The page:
Coun. David Davis topped the polls on Saturday, earning 12,029 votes out of a total 25,691 votes cast.

Coun. David Davis topped the polls on Saturday, earning 12,029 votes out of a total 25,691 votes cast.

Mix of new and familiar faces on Langley Township council

Incumbent David Davis tops the polls with more than 12,000 votes.

Two new councillors have been elected, two incumbents defeated and a familiar face returned to the council table in the Township of Langley following the Saturday vote that also saw Jack Froese win the mayor’s job for a third time.

Serving on Township’s eight-member council for the next term are David Davis, Eric Woodward, Kim Richter, Bob Long, Blair Whitmarsh, Steve Ferguson, Petrina Arnason and Margaret Kunst.

Davis topped the polls with 12,029 votes out of a total 25,691 votes cast.

“I am just ecstatic and glad to be here.

“There’s eight seats and I’m just glad to have one,” said Davis.

“I’m glad everyone came out and voted and I want to thank everyone for their support.

“I’m really looking forward to the next four years.”

Moving forward, Davis wants to focus on preserving farmland, upgrading municipal infrastructure and affordable housing.

Township council expected to see at least one new face with the retirement of Charlie Fox.

First-time candidate Eric Woodward said he was “pleasantly surprised” that he finished in second place with 11,600 votes.

The high-profile builder waged a campaign that was heavy on newspaper ads and social media and light on campaign signs.

Woodward said he was looking forward to a “more collaborative” council that devotes more time to the issues and less to personalities.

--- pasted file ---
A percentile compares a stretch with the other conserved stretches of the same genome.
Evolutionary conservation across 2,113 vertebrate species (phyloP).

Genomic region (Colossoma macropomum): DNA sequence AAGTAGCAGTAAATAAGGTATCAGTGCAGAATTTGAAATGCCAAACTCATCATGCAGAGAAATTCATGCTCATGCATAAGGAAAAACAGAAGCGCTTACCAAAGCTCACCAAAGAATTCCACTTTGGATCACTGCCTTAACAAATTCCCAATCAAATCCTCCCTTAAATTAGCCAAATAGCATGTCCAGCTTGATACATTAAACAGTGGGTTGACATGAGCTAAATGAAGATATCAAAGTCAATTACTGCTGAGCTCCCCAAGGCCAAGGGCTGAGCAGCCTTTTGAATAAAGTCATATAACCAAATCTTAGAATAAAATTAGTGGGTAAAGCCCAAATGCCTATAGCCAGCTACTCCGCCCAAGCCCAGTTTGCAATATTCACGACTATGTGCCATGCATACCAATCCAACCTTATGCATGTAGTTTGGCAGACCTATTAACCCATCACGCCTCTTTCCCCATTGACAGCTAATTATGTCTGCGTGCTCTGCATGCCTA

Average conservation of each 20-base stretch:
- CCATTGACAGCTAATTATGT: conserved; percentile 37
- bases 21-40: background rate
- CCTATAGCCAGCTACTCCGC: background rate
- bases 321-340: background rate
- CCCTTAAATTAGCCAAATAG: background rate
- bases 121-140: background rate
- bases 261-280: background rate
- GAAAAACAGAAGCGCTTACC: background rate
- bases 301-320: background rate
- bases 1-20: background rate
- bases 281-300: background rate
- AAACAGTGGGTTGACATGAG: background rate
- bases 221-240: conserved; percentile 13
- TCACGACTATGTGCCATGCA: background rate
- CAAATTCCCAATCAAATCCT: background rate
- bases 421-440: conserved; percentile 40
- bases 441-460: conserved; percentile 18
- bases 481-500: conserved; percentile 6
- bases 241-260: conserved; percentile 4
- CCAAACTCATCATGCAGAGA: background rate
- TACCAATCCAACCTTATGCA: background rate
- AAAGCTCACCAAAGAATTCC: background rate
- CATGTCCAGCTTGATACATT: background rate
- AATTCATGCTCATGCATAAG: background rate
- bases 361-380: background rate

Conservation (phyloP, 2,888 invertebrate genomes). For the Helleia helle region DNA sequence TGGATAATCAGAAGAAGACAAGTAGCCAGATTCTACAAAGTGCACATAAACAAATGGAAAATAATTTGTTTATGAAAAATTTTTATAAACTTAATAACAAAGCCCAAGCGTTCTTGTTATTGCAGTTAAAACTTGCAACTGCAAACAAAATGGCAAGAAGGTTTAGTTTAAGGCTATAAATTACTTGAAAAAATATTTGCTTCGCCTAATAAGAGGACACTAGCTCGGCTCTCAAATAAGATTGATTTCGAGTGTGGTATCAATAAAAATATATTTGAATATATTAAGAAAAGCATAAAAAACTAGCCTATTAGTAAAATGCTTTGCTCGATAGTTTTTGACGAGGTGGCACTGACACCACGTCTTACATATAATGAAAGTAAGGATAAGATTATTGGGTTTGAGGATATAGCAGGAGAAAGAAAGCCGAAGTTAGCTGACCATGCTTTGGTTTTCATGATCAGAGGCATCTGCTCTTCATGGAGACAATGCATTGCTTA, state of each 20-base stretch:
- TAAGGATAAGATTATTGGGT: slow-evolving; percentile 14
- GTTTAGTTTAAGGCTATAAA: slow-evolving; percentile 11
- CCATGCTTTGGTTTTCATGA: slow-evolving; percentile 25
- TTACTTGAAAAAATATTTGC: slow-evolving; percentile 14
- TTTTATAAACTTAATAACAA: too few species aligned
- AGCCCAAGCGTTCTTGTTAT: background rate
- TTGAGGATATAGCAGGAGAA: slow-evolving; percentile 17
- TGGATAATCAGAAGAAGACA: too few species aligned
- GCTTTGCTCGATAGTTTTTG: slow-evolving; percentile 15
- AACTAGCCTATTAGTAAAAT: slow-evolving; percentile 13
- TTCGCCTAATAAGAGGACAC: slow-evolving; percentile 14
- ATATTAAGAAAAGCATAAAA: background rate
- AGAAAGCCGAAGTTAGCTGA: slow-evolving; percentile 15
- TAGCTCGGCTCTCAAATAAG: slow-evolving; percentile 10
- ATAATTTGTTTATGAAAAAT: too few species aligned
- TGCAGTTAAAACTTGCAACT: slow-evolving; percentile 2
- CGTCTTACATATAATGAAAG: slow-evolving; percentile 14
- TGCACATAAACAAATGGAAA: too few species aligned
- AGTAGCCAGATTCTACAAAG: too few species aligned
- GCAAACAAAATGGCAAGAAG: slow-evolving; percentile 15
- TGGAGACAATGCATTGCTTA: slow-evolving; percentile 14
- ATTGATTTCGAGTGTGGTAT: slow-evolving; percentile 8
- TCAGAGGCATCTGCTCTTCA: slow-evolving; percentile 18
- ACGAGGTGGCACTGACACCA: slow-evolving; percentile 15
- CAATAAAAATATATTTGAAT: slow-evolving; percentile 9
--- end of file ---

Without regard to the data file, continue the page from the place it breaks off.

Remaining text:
“I think we’re going to have a very different dynamic,” Woodward said.

Woodward, who has extensive holdings in Fort Langley, said he will excuse himself from any votes that might affect his business interests or the interests of the charitable foundation that his properties are being rolled into.

He said he will have no communication with his staff concerning applications that would come before council.

Woodward said he has no business interests outside of Fort Langley.

The other first-time councillor is Kunst, while Ferguson returns after having previously served on council before losing his seat in 2014.

Incumbents Angie Quaale and Michelle Sparrow each lost their seats on Saturday night.

Quaale placed ninth in the race for eight seats, falling short of newcomer Kunst’s total by 103 votes.

The Township announced the results shortly after the polls closed at 8 p.m at the Township Civic Facility theatre.

Approximately 25 people were present at the Township’s live broadcast of the results in the Civic Facility, including a handful of council candidates and their family members.

The youngest candidate to run, UBC student Michael Pratt, came 10th out of the 23 candidates, receiving 8,169 votes. He said he’s “honoured” by the number of people who voted for him.

“It’s a blessing to be in a place in a community where someone like me can come in 10th.

“I know the people that Langley have elected will do a fantastic job over the next four years. My hope is everyone will live up to what they said.

“It’s nice to be done, I should get back to working on papers now for school.”

School board trustees elected to serve on behalf of the Township were

Megan Dykeman — 13,420 votes

Suzanne Perrault — 11,382

Marnie Wilson — 11,328

Rod Ross — 10,599

David Tod — 10,486

Candidates not elected to the board of education were Brent Larsen, who received 9,379 votes and Cheryl Snowdon-Eddy who received 8,616.

Get local stories you won't find anywhere else right to your inbox.
Sign up here

 

Mix of new and familiar faces on Langley Township council

Just Posted

Dr. Bonnie Henry, provincial health officer, updates British Columbians about COVID-19 at a press conference earlier this week. (B.C. Government image)
B.C.’s 1st case of COVID-19 confirmed a year ago today

Here’s a look at some of the key dates in the province’s fight against the novel coronavirus

As indicators of progress on the way to becoming carbon neutral by 2050, five “Big Moves” have been identified through the draft Climate Action Strategy. (Township screengrab)
Plan to fight climate change gets nod from Langley Township council

The plan looks ahead to 2050 and plans for a zero-carbon future

Langley RCMP has twice issued fines to Riverside Calvary Church in Walnut Grove. (Langley Advance Times file)